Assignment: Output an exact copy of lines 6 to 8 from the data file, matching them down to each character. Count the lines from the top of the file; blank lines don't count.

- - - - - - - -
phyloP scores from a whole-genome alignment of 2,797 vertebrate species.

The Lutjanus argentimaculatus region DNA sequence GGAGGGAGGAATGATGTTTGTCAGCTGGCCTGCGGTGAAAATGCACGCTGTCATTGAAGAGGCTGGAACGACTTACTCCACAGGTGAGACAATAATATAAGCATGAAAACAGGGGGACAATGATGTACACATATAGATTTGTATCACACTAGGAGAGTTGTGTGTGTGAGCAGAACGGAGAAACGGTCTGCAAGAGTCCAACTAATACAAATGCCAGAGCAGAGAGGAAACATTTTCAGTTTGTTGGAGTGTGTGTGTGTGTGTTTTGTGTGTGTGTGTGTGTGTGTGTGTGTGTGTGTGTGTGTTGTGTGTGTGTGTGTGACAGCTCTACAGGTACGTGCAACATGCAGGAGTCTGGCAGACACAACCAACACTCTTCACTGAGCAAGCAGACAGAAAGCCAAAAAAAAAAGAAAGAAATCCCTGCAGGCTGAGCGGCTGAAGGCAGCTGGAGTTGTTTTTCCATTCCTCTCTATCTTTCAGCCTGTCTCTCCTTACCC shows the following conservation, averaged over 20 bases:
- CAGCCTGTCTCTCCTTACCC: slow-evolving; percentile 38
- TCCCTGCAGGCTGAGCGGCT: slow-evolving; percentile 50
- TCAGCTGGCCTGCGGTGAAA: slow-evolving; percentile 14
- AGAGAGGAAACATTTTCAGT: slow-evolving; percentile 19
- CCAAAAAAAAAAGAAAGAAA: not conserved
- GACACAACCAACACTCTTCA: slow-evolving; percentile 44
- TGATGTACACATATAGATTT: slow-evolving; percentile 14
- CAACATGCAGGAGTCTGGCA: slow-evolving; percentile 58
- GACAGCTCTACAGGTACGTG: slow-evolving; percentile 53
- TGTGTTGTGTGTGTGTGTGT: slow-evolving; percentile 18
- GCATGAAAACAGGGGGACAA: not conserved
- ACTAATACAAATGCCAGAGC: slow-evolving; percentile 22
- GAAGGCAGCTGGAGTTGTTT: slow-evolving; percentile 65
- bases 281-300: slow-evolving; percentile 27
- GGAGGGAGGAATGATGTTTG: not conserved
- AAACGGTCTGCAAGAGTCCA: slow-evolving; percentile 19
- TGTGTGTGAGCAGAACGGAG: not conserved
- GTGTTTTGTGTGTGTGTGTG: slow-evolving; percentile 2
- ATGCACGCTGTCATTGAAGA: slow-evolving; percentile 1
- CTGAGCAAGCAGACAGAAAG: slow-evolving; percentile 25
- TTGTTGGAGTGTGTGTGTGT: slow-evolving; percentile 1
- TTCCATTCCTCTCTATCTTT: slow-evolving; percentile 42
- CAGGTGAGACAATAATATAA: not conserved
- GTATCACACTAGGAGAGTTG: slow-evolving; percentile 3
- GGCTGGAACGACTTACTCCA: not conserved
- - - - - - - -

- AGAGAGGAAACATTTTCAGT: slow-evolving; percentile 19
- CCAAAAAAAAAAGAAAGAAA: not conserved
- GACACAACCAACACTCTTCA: slow-evolving; percentile 44